For Trump, ‘Judgment Time Is Coming’ on How to Respond to Iran -


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Friday, 21 June 2019

For Trump, ‘Judgment Time Is Coming’ on How to Respond to Iran

President Trump said that Iran “made a big mistake” in shooting down an American drone.CreditErin Schaff/The New York Times
President Trump said that Iran “made a big mistake” in shooting down an American drone.CreditCreditErin Schaff/The New York Times

WASHINGTON — President Trump’s tenure as commander in chief came to a dramatic turning point on Thursday night as he found himself torn between his own competing advisers and his own competing instincts, teetering on the edge of the kind of military action he came to office vowing not to take.

In a volatile day of internal debates and an on-again, off-again strike against Iran, Mr. Trump confronted the essential conflict of his approach to national security. For two and a half years, he has veered between bellicose threats against America’s enemies and promises to get the United States out of the intractable wars of the Middle East. Now he had to choose.

Even as the military machinery cranked up to launch an attack on Iran on his orders in response to the shooting down of an unmanned American spy drone, Mr. Trump called it off, opting for restraint over retaliation, at least for now. The argument may not be over. Administration officials would not divulge many details of the discussion. But no one doubted this could be a defining juncture in Mr. Trump’s presidency.

[Mr. Trump approved strikes on Iran, but then abruptly pulled back.]

This moment of truth was probably inevitable since the day in 2018 that Mr. Trump withdrew the United States from the international nuclear agreement with Iran negotiated by President Barack Obama and decided to unilaterally reimpose crippling sanctions. With its economy crumbling, Iran was always prone to lash out, forcing Mr. Trump to choose between war and peace.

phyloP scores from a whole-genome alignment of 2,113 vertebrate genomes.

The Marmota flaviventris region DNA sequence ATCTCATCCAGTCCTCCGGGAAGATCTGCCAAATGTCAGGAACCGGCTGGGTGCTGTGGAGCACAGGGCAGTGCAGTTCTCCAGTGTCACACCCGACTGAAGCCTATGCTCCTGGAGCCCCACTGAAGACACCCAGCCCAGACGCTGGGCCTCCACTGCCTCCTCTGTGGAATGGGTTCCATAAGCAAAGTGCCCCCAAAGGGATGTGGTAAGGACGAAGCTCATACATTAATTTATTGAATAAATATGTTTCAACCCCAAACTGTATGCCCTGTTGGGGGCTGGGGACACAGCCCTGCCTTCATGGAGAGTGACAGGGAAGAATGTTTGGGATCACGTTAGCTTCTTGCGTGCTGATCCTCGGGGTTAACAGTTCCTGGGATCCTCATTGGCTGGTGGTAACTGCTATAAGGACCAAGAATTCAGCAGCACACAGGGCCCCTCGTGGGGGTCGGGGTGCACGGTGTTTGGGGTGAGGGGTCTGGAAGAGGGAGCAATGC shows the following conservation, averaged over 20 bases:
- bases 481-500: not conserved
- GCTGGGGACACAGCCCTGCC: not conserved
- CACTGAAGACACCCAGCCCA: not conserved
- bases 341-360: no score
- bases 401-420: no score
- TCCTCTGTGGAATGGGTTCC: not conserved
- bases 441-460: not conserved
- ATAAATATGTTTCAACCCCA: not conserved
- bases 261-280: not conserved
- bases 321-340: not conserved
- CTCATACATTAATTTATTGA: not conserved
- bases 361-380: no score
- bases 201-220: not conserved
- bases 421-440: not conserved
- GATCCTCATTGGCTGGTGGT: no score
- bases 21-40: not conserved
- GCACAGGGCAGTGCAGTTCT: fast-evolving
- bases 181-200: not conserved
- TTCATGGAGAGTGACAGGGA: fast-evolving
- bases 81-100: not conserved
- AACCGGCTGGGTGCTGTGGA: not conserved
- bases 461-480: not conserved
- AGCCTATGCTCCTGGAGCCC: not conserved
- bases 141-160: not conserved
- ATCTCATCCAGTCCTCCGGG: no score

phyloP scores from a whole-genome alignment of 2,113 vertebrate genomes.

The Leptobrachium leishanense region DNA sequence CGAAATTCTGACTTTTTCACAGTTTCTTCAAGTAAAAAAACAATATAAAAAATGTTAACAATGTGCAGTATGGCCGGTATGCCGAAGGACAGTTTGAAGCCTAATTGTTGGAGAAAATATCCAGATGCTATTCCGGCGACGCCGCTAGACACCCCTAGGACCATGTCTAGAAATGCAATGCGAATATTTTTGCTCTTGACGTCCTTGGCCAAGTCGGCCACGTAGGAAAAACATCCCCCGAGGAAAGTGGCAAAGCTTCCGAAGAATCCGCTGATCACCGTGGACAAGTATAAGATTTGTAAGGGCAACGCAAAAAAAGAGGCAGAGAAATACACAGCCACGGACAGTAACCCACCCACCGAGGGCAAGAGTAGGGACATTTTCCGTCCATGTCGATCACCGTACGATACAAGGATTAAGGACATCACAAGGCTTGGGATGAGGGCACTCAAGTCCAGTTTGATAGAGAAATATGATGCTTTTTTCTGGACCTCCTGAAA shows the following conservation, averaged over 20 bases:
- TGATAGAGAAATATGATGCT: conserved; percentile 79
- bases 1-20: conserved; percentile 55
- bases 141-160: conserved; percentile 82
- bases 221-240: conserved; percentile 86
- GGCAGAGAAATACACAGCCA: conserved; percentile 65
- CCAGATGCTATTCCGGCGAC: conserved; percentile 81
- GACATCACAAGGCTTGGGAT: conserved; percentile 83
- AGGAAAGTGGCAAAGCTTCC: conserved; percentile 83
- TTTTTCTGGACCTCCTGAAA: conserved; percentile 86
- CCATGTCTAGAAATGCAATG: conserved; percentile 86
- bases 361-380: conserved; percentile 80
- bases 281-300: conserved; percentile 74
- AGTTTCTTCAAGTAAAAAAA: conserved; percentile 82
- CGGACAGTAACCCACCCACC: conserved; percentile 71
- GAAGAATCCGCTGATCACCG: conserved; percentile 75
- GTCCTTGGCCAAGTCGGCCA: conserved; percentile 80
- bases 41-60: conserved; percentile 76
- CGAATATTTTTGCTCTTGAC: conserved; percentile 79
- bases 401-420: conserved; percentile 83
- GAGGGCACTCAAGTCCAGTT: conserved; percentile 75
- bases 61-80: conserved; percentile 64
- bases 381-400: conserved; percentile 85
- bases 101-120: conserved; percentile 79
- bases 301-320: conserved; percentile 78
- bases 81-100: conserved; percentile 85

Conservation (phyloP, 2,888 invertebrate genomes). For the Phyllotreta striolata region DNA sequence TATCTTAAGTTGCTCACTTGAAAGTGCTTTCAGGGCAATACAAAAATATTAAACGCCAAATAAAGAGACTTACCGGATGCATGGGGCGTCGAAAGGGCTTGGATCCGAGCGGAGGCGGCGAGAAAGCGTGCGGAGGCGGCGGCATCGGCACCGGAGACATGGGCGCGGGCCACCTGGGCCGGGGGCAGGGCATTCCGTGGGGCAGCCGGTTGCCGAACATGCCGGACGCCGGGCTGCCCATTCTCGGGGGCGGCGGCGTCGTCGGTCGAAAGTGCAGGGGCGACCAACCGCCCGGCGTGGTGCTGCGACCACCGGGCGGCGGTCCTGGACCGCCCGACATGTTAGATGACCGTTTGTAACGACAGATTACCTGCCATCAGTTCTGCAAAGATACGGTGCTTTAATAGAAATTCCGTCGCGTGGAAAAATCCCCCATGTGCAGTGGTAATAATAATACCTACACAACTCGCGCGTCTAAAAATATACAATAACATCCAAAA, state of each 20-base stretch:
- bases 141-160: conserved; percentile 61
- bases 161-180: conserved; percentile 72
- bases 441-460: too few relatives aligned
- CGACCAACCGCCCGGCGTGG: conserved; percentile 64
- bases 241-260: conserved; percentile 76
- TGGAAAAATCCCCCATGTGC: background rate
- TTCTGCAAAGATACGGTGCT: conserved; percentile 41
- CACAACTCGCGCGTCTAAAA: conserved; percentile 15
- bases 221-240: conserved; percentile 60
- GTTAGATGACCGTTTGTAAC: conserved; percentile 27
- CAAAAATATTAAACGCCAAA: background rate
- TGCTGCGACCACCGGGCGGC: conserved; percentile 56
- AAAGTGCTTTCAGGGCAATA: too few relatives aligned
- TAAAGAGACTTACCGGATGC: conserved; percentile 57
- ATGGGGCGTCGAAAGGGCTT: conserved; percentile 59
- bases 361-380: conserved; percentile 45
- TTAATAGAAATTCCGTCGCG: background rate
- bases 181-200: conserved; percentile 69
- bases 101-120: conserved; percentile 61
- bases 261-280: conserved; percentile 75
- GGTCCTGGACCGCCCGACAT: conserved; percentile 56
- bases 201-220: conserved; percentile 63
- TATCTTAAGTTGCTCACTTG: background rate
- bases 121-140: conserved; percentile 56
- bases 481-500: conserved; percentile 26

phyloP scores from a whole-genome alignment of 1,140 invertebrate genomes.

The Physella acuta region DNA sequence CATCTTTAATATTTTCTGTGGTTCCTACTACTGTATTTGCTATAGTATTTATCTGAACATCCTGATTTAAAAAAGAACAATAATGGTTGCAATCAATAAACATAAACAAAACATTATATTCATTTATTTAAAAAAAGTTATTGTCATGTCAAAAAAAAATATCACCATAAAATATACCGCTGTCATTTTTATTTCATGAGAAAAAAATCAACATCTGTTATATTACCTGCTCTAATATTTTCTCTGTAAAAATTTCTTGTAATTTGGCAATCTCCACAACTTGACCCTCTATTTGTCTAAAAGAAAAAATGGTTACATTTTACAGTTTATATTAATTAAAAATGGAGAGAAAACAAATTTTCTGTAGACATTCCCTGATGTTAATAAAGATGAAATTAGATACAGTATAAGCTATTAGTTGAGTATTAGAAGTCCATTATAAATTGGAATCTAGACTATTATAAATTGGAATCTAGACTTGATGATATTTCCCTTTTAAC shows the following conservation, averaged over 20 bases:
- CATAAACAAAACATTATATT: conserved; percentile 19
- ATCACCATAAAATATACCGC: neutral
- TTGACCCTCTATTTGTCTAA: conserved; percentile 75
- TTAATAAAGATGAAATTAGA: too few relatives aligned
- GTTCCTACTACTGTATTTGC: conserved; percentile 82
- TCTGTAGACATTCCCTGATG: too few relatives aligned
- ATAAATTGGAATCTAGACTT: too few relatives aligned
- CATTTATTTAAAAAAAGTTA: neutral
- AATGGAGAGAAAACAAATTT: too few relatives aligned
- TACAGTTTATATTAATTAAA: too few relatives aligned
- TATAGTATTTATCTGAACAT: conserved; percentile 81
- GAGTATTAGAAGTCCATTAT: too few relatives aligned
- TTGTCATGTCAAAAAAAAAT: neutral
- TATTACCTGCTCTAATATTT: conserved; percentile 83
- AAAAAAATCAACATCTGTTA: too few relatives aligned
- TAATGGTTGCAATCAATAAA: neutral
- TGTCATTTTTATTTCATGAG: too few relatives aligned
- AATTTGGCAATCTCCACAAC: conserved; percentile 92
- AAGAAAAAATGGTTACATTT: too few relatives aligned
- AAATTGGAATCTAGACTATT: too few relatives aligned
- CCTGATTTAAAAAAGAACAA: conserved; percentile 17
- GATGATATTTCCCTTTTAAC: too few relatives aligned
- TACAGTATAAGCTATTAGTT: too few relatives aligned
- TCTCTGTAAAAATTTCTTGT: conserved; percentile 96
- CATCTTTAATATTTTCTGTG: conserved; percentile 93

“In some ways, President Trump is on a collision course with himself,” said Robert Malley, the president of the International Crisis Group and a former Iran adviser to Mr. Obama. “He says he’s in favor of maximum pressure and he’s against military confrontation when it comes to Iran but both of those things can’t be true because one of those things can lead to the other.”

Even if Mr. Trump ultimately does not resort to force in response to the drone attack, the decision on how far he is willing to go in terms of Iran may not be far-off. The episode was only the latest in a series of relatively modest provocations, but Tehran has said it is about to turn its nuclear program back on in a way that will go beyond the limits of the agreement Mr. Trump abandoned.
Members of the military last month waiting to meet Mr. Trump in Anchorage.CreditErin Schaff/The New York Times

“The Iranians are going to continue to test his mettle and we will soon be at the come-to-Mohammed moment,” said Reuel Marc Gerecht, a former C.I.A. specialist on Iran at the Foundation for Defense of Democracies, who believes a military response at some point may be necessary.

“You’re going to learn more about Mr. Trump,” he added. “You’re also going to learn more about the American people. You’re going to see where everybody is at on this. Do we still want to play power politics in the Middle East? The answer may be no, we don’t. But I think judgment time is coming fairly quickly.”


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